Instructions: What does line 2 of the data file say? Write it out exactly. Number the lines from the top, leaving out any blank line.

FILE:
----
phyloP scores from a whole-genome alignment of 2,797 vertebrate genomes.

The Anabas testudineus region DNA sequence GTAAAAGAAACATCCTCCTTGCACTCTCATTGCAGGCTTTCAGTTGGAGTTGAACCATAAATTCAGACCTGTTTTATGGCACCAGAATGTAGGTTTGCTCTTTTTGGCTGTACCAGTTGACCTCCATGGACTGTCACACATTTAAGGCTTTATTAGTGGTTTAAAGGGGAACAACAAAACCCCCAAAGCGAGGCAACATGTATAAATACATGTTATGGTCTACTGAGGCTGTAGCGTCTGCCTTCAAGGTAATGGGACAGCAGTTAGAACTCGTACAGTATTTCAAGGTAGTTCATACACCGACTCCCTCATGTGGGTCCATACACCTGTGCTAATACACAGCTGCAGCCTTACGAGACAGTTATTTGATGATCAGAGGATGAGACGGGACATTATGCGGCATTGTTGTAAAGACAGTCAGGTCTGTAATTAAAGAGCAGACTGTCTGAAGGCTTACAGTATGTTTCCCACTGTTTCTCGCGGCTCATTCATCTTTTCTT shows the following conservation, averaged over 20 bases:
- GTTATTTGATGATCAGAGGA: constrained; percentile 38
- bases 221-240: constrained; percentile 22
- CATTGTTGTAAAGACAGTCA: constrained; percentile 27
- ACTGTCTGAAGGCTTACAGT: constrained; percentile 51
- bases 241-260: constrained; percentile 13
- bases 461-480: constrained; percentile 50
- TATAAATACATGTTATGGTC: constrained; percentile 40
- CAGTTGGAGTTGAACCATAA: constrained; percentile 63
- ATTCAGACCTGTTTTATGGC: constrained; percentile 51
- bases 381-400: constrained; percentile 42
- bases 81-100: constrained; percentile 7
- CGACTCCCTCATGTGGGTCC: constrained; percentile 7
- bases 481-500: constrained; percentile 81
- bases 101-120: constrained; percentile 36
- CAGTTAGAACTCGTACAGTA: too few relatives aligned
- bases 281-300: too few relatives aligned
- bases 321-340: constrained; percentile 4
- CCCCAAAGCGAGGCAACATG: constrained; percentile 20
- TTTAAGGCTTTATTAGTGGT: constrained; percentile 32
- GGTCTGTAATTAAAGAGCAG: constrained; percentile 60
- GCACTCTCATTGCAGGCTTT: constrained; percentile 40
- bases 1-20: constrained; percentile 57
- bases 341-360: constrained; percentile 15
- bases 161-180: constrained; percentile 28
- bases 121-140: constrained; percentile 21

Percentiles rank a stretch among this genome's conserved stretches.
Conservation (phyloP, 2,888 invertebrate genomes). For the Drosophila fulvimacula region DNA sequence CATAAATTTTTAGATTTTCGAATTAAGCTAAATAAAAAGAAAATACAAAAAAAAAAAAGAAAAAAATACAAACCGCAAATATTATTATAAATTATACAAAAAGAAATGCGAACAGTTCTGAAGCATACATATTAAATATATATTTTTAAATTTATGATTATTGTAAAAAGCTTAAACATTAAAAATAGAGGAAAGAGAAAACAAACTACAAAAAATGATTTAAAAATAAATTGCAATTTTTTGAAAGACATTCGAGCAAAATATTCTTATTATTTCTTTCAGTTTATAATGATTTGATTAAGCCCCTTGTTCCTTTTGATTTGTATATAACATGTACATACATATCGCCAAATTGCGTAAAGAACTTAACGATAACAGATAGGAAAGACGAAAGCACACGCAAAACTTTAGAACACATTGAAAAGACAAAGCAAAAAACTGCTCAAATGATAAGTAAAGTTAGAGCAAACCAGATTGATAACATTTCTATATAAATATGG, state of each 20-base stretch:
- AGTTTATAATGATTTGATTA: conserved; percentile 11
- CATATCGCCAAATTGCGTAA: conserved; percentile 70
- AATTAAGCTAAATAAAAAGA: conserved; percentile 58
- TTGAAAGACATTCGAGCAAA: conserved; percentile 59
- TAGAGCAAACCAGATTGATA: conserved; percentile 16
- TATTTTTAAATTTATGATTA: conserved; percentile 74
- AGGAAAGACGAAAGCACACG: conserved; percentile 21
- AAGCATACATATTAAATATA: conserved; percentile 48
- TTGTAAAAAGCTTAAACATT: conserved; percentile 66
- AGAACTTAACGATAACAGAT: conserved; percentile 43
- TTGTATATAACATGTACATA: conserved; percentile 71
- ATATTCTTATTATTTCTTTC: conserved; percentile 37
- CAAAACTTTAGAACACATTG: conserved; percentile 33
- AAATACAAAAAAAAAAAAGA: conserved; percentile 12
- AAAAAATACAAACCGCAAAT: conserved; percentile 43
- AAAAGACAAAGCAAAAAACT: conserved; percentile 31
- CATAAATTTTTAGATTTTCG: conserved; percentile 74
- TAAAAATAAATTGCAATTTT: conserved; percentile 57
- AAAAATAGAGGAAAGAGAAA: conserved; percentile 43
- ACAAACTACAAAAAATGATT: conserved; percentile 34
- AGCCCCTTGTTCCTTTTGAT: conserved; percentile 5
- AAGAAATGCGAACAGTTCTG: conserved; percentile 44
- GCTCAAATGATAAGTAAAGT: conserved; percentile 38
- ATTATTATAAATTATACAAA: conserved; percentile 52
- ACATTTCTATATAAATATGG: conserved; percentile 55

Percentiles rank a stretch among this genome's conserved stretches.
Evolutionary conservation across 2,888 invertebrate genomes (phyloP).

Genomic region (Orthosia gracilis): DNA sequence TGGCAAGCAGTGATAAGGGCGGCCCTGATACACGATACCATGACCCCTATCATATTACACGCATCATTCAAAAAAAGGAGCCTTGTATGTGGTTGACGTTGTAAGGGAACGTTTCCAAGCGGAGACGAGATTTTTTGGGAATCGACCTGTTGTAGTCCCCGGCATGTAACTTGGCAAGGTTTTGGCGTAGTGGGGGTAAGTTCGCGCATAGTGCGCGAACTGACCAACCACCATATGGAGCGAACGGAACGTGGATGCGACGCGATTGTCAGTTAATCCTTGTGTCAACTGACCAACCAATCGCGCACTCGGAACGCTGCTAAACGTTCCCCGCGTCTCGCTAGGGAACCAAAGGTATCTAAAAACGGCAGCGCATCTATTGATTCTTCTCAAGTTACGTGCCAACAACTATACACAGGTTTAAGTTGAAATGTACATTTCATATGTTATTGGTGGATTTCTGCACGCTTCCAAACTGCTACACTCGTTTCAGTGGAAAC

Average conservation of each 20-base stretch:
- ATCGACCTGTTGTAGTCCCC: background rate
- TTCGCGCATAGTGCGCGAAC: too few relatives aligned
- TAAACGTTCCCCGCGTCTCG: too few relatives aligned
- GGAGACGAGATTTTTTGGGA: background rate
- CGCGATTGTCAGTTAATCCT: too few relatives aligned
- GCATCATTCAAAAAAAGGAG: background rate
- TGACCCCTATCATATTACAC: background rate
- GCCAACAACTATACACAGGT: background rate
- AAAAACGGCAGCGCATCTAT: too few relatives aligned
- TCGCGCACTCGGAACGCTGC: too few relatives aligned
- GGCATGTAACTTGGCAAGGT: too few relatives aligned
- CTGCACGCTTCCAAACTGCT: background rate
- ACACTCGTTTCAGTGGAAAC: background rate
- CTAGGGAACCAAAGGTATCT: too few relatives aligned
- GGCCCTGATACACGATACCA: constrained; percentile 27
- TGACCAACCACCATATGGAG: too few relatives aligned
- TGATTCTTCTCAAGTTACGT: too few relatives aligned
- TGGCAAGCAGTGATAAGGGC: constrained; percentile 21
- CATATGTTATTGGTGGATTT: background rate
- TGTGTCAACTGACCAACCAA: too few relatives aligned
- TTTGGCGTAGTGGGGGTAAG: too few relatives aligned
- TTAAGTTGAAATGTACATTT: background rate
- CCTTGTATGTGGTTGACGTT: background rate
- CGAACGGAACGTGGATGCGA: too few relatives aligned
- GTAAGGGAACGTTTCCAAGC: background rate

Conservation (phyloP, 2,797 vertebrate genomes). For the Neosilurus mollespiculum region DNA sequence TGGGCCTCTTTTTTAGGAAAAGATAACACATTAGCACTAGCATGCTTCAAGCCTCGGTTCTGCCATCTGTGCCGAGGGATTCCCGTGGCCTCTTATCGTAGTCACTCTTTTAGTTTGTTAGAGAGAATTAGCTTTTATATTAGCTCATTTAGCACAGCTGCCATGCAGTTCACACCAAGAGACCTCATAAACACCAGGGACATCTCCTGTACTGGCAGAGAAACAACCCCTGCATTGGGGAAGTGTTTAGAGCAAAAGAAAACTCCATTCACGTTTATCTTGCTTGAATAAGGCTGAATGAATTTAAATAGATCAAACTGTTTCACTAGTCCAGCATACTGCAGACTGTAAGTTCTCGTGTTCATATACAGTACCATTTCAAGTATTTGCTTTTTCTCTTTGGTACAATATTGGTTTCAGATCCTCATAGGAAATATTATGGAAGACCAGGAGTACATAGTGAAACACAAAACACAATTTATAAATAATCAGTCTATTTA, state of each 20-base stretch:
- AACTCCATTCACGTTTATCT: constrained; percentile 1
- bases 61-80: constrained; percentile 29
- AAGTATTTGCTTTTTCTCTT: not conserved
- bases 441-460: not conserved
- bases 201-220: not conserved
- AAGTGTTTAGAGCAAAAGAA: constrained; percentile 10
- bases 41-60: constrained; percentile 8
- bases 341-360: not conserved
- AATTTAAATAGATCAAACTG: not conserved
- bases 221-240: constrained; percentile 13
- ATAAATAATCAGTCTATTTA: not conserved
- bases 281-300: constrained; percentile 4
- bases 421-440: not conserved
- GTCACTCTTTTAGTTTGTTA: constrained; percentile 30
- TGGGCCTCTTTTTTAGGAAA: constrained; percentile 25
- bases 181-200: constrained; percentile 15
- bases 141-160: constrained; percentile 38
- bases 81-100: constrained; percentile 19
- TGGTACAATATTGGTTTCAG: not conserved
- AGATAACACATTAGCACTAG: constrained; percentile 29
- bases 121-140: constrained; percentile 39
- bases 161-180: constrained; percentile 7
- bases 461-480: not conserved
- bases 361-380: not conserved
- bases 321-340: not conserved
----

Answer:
The Anabas testudineus region DNA sequence GTAAAAGAAACATCCTCCTTGCACTCTCATTGCAGGCTTTCAGTTGGAGTTGAACCATAAATTCAGACCTGTTTTATGGCACCAGAATGTAGGTTTGCTCTTTTTGGCTGTACCAGTTGACCTCCATGGACTGTCACACATTTAAGGCTTTATTAGTGGTTTAAAGGGGAACAACAAAACCCCCAAAGCGAGGCAACATGTATAAATACATGTTATGGTCTACTGAGGCTGTAGCGTCTGCCTTCAAGGTAATGGGACAGCAGTTAGAACTCGTACAGTATTTCAAGGTAGTTCATACACCGACTCCCTCATGTGGGTCCATACACCTGTGCTAATACACAGCTGCAGCCTTACGAGACAGTTATTTGATGATCAGAGGATGAGACGGGACATTATGCGGCATTGTTGTAAAGACAGTCAGGTCTGTAATTAAAGAGCAGACTGTCTGAAGGCTTACAGTATGTTTCCCACTGTTTCTCGCGGCTCATTCATCTTTTCTT shows the following conservation, averaged over 20 bases: